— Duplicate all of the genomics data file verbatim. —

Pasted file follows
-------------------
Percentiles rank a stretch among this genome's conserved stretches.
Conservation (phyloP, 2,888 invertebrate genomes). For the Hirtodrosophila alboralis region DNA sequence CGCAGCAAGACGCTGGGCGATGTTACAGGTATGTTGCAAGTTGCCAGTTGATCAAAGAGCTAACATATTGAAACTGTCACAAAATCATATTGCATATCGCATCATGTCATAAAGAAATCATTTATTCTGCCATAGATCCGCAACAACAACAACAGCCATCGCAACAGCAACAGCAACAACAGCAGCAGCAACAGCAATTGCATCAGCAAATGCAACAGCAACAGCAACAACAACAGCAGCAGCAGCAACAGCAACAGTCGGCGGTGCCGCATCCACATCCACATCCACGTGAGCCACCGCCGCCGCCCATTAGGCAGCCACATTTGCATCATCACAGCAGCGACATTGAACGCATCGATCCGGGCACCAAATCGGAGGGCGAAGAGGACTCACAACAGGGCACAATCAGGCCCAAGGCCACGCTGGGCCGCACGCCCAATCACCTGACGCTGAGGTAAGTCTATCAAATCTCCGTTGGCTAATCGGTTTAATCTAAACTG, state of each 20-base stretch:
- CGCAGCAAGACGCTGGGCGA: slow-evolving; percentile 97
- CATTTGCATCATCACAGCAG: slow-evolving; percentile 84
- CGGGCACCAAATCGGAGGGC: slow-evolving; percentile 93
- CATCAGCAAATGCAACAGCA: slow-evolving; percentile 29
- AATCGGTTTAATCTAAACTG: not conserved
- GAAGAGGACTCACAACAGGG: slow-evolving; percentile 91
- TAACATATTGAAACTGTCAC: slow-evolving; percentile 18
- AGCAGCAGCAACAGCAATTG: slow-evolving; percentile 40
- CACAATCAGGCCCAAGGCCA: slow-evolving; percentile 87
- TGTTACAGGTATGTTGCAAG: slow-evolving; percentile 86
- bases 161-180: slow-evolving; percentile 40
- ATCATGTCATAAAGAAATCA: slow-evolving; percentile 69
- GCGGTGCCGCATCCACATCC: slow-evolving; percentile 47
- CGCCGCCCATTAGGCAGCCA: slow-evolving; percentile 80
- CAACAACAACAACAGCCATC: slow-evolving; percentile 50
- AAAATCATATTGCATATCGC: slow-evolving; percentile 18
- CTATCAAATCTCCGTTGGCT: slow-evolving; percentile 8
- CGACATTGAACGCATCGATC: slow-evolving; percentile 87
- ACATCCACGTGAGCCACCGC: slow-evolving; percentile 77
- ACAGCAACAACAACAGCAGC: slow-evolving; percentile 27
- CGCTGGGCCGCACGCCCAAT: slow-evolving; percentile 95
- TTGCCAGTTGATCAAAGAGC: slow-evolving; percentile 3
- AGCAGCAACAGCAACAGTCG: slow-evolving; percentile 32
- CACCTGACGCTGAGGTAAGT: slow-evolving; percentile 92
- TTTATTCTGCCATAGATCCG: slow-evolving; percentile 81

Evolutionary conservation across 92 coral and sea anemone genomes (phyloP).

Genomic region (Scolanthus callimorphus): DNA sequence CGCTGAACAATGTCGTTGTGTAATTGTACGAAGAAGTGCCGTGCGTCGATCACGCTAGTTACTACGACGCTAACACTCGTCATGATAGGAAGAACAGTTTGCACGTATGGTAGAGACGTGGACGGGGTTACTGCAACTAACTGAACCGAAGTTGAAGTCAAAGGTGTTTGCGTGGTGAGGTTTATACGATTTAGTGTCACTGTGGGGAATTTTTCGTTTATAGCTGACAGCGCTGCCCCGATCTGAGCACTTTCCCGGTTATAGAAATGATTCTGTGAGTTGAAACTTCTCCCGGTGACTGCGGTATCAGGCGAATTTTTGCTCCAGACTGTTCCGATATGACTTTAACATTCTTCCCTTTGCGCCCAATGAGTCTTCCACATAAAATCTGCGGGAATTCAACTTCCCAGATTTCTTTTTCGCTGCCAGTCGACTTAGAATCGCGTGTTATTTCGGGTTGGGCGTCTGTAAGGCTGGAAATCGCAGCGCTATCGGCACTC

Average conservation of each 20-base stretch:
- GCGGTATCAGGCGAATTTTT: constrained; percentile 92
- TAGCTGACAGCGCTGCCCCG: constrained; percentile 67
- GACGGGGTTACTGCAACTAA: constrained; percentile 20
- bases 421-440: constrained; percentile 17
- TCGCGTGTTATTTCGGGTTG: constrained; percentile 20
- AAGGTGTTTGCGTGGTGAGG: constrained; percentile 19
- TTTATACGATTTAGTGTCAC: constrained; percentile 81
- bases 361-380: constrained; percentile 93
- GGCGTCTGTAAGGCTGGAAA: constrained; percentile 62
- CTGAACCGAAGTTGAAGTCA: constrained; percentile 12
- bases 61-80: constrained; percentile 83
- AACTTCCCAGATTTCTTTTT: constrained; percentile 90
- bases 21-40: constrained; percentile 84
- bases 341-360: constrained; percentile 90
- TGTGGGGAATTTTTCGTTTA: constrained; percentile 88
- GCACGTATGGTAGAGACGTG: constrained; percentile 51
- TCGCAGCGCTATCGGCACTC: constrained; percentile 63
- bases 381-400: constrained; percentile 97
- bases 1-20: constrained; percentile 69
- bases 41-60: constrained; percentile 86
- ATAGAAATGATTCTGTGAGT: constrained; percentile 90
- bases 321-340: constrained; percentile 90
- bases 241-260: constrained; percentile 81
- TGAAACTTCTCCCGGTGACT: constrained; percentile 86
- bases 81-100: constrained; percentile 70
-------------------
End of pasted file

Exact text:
Percentiles rank a stretch among this genome's conserved stretches.
Conservation (phyloP, 2,888 invertebrate genomes). For the Hirtodrosophila alboralis region DNA sequence CGCAGCAAGACGCTGGGCGATGTTACAGGTATGTTGCAAGTTGCCAGTTGATCAAAGAGCTAACATATTGAAACTGTCACAAAATCATATTGCATATCGCATCATGTCATAAAGAAATCATTTATTCTGCCATAGATCCGCAACAACAACAACAGCCATCGCAACAGCAACAGCAACAACAGCAGCAGCAACAGCAATTGCATCAGCAAATGCAACAGCAACAGCAACAACAACAGCAGCAGCAGCAACAGCAACAGTCGGCGGTGCCGCATCCACATCCACATCCACGTGAGCCACCGCCGCCGCCCATTAGGCAGCCACATTTGCATCATCACAGCAGCGACATTGAACGCATCGATCCGGGCACCAAATCGGAGGGCGAAGAGGACTCACAACAGGGCACAATCAGGCCCAAGGCCACGCTGGGCCGCACGCCCAATCACCTGACGCTGAGGTAAGTCTATCAAATCTCCGTTGGCTAATCGGTTTAATCTAAACTG, state of each 20-base stretch:
- CGCAGCAAGACGCTGGGCGA: slow-evolving; percentile 97
- CATTTGCATCATCACAGCAG: slow-evolving; percentile 84
- CGGGCACCAAATCGGAGGGC: slow-evolving; percentile 93
- CATCAGCAAATGCAACAGCA: slow-evolving; percentile 29
- AATCGGTTTAATCTAAACTG: not conserved
- GAAGAGGACTCACAACAGGG: slow-evolving; percentile 91
- TAACATATTGAAACTGTCAC: slow-evolving; percentile 18
- AGCAGCAGCAACAGCAATTG: slow-evolving; percentile 40
- CACAATCAGGCCCAAGGCCA: slow-evolving; percentile 87
- TGTTACAGGTATGTTGCAAG: slow-evolving; percentile 86
- bases 161-180: slow-evolving; percentile 40
- ATCATGTCATAAAGAAATCA: slow-evolving; percentile 69
- GCGGTGCCGCATCCACATCC: slow-evolving; percentile 47
- CGCCGCCCATTAGGCAGCCA: slow-evolving; percentile 80
- CAACAACAACAACAGCCATC: slow-evolving; percentile 50
- AAAATCATATTGCATATCGC: slow-evolving; percentile 18
- CTATCAAATCTCCGTTGGCT: slow-evolving; percentile 8
- CGACATTGAACGCATCGATC: slow-evolving; percentile 87
- ACATCCACGTGAGCCACCGC: slow-evolving; percentile 77
- ACAGCAACAACAACAGCAGC: slow-evolving; percentile 27
- CGCTGGGCCGCACGCCCAAT: slow-evolving; percentile 95
- TTGCCAGTTGATCAAAGAGC: slow-evolving; percentile 3
- AGCAGCAACAGCAACAGTCG: slow-evolving; percentile 32
- CACCTGACGCTGAGGTAAGT: slow-evolving; percentile 92
- TTTATTCTGCCATAGATCCG: slow-evolving; percentile 81

Evolutionary conservation across 92 coral and sea anemone genomes (phyloP).

Genomic region (Scolanthus callimorphus): DNA sequence CGCTGAACAATGTCGTTGTGTAATTGTACGAAGAAGTGCCGTGCGTCGATCACGCTAGTTACTACGACGCTAACACTCGTCATGATAGGAAGAACAGTTTGCACGTATGGTAGAGACGTGGACGGGGTTACTGCAACTAACTGAACCGAAGTTGAAGTCAAAGGTGTTTGCGTGGTGAGGTTTATACGATTTAGTGTCACTGTGGGGAATTTTTCGTTTATAGCTGACAGCGCTGCCCCGATCTGAGCACTTTCCCGGTTATAGAAATGATTCTGTGAGTTGAAACTTCTCCCGGTGACTGCGGTATCAGGCGAATTTTTGCTCCAGACTGTTCCGATATGACTTTAACATTCTTCCCTTTGCGCCCAATGAGTCTTCCACATAAAATCTGCGGGAATTCAACTTCCCAGATTTCTTTTTCGCTGCCAGTCGACTTAGAATCGCGTGTTATTTCGGGTTGGGCGTCTGTAAGGCTGGAAATCGCAGCGCTATCGGCACTC

Average conservation of each 20-base stretch:
- GCGGTATCAGGCGAATTTTT: constrained; percentile 92
- TAGCTGACAGCGCTGCCCCG: constrained; percentile 67
- GACGGGGTTACTGCAACTAA: constrained; percentile 20
- bases 421-440: constrained; percentile 17
- TCGCGTGTTATTTCGGGTTG: constrained; percentile 20
- AAGGTGTTTGCGTGGTGAGG: constrained; percentile 19
- TTTATACGATTTAGTGTCAC: constrained; percentile 81
- bases 361-380: constrained; percentile 93
- GGCGTCTGTAAGGCTGGAAA: constrained; percentile 62
- CTGAACCGAAGTTGAAGTCA: constrained; percentile 12
- bases 61-80: constrained; percentile 83
- AACTTCCCAGATTTCTTTTT: constrained; percentile 90
- bases 21-40: constrained; percentile 84
- bases 341-360: constrained; percentile 90
- TGTGGGGAATTTTTCGTTTA: constrained; percentile 88
- GCACGTATGGTAGAGACGTG: constrained; percentile 51
- TCGCAGCGCTATCGGCACTC: constrained; percentile 63
- bases 381-400: constrained; percentile 97
- bases 1-20: constrained; percentile 69
- bases 41-60: constrained; percentile 86
- ATAGAAATGATTCTGTGAGT: constrained; percentile 90
- bases 321-340: constrained; percentile 90
- bases 241-260: constrained; percentile 81
- TGAAACTTCTCCCGGTGACT: constrained; percentile 86
- bases 81-100: constrained; percentile 70